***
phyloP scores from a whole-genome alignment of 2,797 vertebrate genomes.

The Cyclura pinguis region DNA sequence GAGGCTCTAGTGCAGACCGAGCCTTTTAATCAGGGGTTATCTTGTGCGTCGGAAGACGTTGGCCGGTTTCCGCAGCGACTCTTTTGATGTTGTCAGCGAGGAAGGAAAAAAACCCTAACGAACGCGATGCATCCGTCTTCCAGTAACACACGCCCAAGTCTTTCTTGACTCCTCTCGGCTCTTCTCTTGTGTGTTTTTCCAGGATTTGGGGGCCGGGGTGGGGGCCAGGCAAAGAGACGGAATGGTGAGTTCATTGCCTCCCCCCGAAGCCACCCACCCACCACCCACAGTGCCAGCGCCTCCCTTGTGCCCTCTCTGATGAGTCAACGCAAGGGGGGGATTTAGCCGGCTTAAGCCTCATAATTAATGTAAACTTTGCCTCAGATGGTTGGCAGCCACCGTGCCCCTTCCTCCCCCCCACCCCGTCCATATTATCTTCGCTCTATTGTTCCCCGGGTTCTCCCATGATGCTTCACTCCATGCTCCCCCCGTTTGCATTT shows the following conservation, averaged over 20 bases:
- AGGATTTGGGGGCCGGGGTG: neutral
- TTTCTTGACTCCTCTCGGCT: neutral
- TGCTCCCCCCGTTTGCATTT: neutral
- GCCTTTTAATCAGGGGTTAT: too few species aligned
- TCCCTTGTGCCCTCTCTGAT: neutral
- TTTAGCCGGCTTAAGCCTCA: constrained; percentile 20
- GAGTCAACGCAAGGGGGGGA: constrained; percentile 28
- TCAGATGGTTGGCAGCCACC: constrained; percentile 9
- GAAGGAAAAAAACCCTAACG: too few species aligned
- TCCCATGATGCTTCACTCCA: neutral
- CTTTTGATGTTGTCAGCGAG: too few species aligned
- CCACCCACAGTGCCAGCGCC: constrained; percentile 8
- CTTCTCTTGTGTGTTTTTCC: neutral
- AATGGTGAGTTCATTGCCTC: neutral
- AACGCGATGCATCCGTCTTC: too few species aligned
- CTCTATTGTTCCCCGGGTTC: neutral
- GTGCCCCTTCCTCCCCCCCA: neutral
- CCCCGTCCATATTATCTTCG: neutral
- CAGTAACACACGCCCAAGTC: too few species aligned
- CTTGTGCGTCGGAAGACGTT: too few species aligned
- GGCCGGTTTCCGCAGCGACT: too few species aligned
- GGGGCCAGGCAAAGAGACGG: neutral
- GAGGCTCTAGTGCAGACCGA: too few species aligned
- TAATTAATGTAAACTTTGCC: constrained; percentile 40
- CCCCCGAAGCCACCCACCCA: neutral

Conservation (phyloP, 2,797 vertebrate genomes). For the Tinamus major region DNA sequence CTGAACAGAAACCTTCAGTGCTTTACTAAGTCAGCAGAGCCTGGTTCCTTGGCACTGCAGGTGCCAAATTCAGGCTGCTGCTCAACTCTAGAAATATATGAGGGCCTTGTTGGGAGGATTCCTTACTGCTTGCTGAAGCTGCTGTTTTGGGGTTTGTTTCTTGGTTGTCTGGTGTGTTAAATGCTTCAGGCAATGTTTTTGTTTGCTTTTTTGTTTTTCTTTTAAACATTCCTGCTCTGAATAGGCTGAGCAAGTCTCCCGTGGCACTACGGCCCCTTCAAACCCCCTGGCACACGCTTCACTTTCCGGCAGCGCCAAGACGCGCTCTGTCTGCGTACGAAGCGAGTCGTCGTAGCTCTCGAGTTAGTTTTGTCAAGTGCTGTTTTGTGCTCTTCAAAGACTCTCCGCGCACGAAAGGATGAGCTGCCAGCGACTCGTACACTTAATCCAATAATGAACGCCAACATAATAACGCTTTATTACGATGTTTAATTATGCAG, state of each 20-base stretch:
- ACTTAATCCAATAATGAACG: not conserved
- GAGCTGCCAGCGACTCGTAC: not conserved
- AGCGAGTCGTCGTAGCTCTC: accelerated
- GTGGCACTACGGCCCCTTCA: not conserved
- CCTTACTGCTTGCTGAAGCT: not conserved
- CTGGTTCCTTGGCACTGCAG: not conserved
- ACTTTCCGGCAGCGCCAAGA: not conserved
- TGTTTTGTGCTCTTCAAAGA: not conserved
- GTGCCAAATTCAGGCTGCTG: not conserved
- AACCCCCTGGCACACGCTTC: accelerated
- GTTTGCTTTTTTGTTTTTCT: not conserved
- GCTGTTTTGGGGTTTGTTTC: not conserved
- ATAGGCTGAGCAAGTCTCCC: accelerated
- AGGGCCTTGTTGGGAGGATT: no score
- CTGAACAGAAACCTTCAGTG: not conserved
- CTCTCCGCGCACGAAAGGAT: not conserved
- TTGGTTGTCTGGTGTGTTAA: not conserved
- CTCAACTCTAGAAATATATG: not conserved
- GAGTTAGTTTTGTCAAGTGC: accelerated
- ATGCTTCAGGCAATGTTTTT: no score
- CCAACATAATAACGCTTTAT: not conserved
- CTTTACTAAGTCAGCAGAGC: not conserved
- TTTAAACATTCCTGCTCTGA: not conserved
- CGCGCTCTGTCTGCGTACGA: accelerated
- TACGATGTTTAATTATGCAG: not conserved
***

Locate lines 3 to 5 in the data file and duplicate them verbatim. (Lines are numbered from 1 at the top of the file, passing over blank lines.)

- AGGATTTGGGGGCCGGGGTG: neutral
- TTTCTTGACTCCTCTCGGCT: neutral
- TGCTCCCCCCGTTTGCATTT: neutral